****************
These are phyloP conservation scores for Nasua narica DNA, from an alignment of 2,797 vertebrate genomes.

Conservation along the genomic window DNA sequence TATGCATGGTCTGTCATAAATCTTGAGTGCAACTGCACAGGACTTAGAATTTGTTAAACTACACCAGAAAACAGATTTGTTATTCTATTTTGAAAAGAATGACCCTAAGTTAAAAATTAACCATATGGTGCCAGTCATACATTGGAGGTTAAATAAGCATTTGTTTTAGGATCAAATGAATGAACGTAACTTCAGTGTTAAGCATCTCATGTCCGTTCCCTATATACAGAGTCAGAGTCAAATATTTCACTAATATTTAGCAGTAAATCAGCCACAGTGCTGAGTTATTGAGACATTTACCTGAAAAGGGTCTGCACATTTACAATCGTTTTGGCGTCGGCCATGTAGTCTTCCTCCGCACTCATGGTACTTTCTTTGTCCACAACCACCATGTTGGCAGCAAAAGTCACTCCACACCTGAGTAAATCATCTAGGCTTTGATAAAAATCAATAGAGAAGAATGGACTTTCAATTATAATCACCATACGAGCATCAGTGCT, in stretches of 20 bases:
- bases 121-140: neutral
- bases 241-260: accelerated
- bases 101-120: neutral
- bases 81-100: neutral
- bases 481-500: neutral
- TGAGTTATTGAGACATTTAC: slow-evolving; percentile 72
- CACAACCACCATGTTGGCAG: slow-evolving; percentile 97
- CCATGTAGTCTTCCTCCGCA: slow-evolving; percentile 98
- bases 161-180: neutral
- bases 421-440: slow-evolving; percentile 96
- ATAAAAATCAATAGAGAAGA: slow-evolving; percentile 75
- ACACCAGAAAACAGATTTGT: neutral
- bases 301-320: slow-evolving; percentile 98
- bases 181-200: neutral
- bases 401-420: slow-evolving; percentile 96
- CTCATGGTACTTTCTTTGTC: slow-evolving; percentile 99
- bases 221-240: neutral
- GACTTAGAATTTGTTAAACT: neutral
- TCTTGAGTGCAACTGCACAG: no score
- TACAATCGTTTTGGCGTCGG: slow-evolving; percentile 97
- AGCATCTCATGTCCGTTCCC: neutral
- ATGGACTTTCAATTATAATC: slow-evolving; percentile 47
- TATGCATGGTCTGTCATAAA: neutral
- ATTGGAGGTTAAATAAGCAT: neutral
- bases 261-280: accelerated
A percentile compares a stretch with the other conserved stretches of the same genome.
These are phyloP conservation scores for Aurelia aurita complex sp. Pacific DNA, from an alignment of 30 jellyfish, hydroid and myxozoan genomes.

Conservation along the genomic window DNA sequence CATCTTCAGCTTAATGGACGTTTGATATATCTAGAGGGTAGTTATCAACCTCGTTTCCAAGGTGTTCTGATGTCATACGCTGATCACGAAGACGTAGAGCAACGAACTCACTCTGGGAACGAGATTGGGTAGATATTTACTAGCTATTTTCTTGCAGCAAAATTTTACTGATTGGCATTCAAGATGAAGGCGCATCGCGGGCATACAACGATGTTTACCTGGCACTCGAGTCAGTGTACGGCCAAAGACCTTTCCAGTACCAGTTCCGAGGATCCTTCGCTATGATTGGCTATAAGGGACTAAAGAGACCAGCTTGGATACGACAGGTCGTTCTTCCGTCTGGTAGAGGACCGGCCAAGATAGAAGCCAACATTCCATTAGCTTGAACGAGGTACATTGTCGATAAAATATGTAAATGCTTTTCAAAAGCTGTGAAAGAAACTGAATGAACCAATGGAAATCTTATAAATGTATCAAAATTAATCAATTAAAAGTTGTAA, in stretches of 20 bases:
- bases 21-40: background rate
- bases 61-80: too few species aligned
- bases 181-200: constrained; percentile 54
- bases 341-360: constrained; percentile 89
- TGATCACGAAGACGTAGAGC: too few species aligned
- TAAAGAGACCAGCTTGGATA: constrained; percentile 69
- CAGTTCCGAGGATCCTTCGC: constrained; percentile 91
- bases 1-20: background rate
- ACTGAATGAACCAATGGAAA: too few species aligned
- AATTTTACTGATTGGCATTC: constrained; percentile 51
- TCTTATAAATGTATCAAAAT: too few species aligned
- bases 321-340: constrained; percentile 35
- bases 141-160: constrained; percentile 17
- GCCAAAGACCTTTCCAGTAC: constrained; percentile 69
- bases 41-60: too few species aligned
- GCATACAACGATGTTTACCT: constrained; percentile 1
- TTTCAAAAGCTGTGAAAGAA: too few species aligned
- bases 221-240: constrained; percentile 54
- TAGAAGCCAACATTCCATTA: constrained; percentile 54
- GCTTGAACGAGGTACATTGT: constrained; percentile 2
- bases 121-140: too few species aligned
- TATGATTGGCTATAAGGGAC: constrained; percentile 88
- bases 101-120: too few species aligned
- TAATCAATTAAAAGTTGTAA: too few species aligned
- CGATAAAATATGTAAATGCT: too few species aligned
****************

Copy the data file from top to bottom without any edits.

These are phyloP conservation scores for Nasua narica DNA, from an alignment of 2,797 vertebrate genomes.

Conservation along the genomic window DNA sequence TATGCATGGTCTGTCATAAATCTTGAGTGCAACTGCACAGGACTTAGAATTTGTTAAACTACACCAGAAAACAGATTTGTTATTCTATTTTGAAAAGAATGACCCTAAGTTAAAAATTAACCATATGGTGCCAGTCATACATTGGAGGTTAAATAAGCATTTGTTTTAGGATCAAATGAATGAACGTAACTTCAGTGTTAAGCATCTCATGTCCGTTCCCTATATACAGAGTCAGAGTCAAATATTTCACTAATATTTAGCAGTAAATCAGCCACAGTGCTGAGTTATTGAGACATTTACCTGAAAAGGGTCTGCACATTTACAATCGTTTTGGCGTCGGCCATGTAGTCTTCCTCCGCACTCATGGTACTTTCTTTGTCCACAACCACCATGTTGGCAGCAAAAGTCACTCCACACCTGAGTAAATCATCTAGGCTTTGATAAAAATCAATAGAGAAGAATGGACTTTCAATTATAATCACCATACGAGCATCAGTGCT, in stretches of 20 bases:
- bases 121-140: neutral
- bases 241-260: accelerated
- bases 101-120: neutral
- bases 81-100: neutral
- bases 481-500: neutral
- TGAGTTATTGAGACATTTAC: slow-evolving; percentile 72
- CACAACCACCATGTTGGCAG: slow-evolving; percentile 97
- CCATGTAGTCTTCCTCCGCA: slow-evolving; percentile 98
- bases 161-180: neutral
- bases 421-440: slow-evolving; percentile 96
- ATAAAAATCAATAGAGAAGA: slow-evolving; percentile 75
- ACACCAGAAAACAGATTTGT: neutral
- bases 301-320: slow-evolving; percentile 98
- bases 181-200: neutral
- bases 401-420: slow-evolving; percentile 96
- CTCATGGTACTTTCTTTGTC: slow-evolving; percentile 99
- bases 221-240: neutral
- GACTTAGAATTTGTTAAACT: neutral
- TCTTGAGTGCAACTGCACAG: no score
- TACAATCGTTTTGGCGTCGG: slow-evolving; percentile 97
- AGCATCTCATGTCCGTTCCC: neutral
- ATGGACTTTCAATTATAATC: slow-evolving; percentile 47
- TATGCATGGTCTGTCATAAA: neutral
- ATTGGAGGTTAAATAAGCAT: neutral
- bases 261-280: accelerated
A percentile compares a stretch with the other conserved stretches of the same genome.
These are phyloP conservation scores for Aurelia aurita complex sp. Pacific DNA, from an alignment of 30 jellyfish, hydroid and myxozoan genomes.

Conservation along the genomic window DNA sequence CATCTTCAGCTTAATGGACGTTTGATATATCTAGAGGGTAGTTATCAACCTCGTTTCCAAGGTGTTCTGATGTCATACGCTGATCACGAAGACGTAGAGCAACGAACTCACTCTGGGAACGAGATTGGGTAGATATTTACTAGCTATTTTCTTGCAGCAAAATTTTACTGATTGGCATTCAAGATGAAGGCGCATCGCGGGCATACAACGATGTTTACCTGGCACTCGAGTCAGTGTACGGCCAAAGACCTTTCCAGTACCAGTTCCGAGGATCCTTCGCTATGATTGGCTATAAGGGACTAAAGAGACCAGCTTGGATACGACAGGTCGTTCTTCCGTCTGGTAGAGGACCGGCCAAGATAGAAGCCAACATTCCATTAGCTTGAACGAGGTACATTGTCGATAAAATATGTAAATGCTTTTCAAAAGCTGTGAAAGAAACTGAATGAACCAATGGAAATCTTATAAATGTATCAAAATTAATCAATTAAAAGTTGTAA, in stretches of 20 bases:
- bases 21-40: background rate
- bases 61-80: too few species aligned
- bases 181-200: constrained; percentile 54
- bases 341-360: constrained; percentile 89
- TGATCACGAAGACGTAGAGC: too few species aligned
- TAAAGAGACCAGCTTGGATA: constrained; percentile 69
- CAGTTCCGAGGATCCTTCGC: constrained; percentile 91
- bases 1-20: background rate
- ACTGAATGAACCAATGGAAA: too few species aligned
- AATTTTACTGATTGGCATTC: constrained; percentile 51
- TCTTATAAATGTATCAAAAT: too few species aligned
- bases 321-340: constrained; percentile 35
- bases 141-160: constrained; percentile 17
- GCCAAAGACCTTTCCAGTAC: constrained; percentile 69
- bases 41-60: too few species aligned
- GCATACAACGATGTTTACCT: constrained; percentile 1
- TTTCAAAAGCTGTGAAAGAA: too few species aligned
- bases 221-240: constrained; percentile 54
- TAGAAGCCAACATTCCATTA: constrained; percentile 54
- GCTTGAACGAGGTACATTGT: constrained; percentile 2
- bases 121-140: too few species aligned
- TATGATTGGCTATAAGGGAC: constrained; percentile 88
- bases 101-120: too few species aligned
- TAATCAATTAAAAGTTGTAA: too few species aligned
- CGATAAAATATGTAAATGCT: too few species aligned